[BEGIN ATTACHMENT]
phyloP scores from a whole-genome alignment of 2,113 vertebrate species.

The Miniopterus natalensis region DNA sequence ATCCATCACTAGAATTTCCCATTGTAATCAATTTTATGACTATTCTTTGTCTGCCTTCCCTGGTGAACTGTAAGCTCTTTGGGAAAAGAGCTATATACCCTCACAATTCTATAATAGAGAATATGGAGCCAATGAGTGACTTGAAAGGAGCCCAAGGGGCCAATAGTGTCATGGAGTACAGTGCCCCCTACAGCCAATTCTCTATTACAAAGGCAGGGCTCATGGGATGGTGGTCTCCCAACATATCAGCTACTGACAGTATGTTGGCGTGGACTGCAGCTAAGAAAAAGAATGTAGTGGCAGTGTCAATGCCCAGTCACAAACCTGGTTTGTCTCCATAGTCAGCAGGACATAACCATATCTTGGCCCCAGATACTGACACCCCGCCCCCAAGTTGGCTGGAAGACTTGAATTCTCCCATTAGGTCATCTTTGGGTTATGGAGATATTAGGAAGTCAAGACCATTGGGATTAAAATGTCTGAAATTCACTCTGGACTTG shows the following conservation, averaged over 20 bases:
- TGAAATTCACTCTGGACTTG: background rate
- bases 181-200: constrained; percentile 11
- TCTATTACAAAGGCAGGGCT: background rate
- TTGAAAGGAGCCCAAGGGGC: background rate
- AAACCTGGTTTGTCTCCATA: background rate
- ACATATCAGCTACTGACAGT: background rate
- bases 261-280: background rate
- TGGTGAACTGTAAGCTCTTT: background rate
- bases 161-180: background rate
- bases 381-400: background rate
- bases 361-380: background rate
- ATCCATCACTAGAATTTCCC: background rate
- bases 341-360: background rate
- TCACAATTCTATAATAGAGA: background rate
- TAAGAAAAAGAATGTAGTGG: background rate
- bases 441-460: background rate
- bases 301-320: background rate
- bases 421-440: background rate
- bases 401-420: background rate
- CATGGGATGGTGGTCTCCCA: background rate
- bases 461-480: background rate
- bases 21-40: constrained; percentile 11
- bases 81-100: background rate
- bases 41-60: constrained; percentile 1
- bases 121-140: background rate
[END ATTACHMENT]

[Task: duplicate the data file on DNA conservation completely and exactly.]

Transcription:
phyloP scores from a whole-genome alignment of 2,113 vertebrate species.

The Miniopterus natalensis region DNA sequence ATCCATCACTAGAATTTCCCATTGTAATCAATTTTATGACTATTCTTTGTCTGCCTTCCCTGGTGAACTGTAAGCTCTTTGGGAAAAGAGCTATATACCCTCACAATTCTATAATAGAGAATATGGAGCCAATGAGTGACTTGAAAGGAGCCCAAGGGGCCAATAGTGTCATGGAGTACAGTGCCCCCTACAGCCAATTCTCTATTACAAAGGCAGGGCTCATGGGATGGTGGTCTCCCAACATATCAGCTACTGACAGTATGTTGGCGTGGACTGCAGCTAAGAAAAAGAATGTAGTGGCAGTGTCAATGCCCAGTCACAAACCTGGTTTGTCTCCATAGTCAGCAGGACATAACCATATCTTGGCCCCAGATACTGACACCCCGCCCCCAAGTTGGCTGGAAGACTTGAATTCTCCCATTAGGTCATCTTTGGGTTATGGAGATATTAGGAAGTCAAGACCATTGGGATTAAAATGTCTGAAATTCACTCTGGACTTG shows the following conservation, averaged over 20 bases:
- TGAAATTCACTCTGGACTTG: background rate
- bases 181-200: constrained; percentile 11
- TCTATTACAAAGGCAGGGCT: background rate
- TTGAAAGGAGCCCAAGGGGC: background rate
- AAACCTGGTTTGTCTCCATA: background rate
- ACATATCAGCTACTGACAGT: background rate
- bases 261-280: background rate
- TGGTGAACTGTAAGCTCTTT: background rate
- bases 161-180: background rate
- bases 381-400: background rate
- bases 361-380: background rate
- ATCCATCACTAGAATTTCCC: background rate
- bases 341-360: background rate
- TCACAATTCTATAATAGAGA: background rate
- TAAGAAAAAGAATGTAGTGG: background rate
- bases 441-460: background rate
- bases 301-320: background rate
- bases 421-440: background rate
- bases 401-420: background rate
- CATGGGATGGTGGTCTCCCA: background rate
- bases 461-480: background rate
- bases 21-40: constrained; percentile 11
- bases 81-100: background rate
- bases 41-60: constrained; percentile 1
- bases 121-140: background rate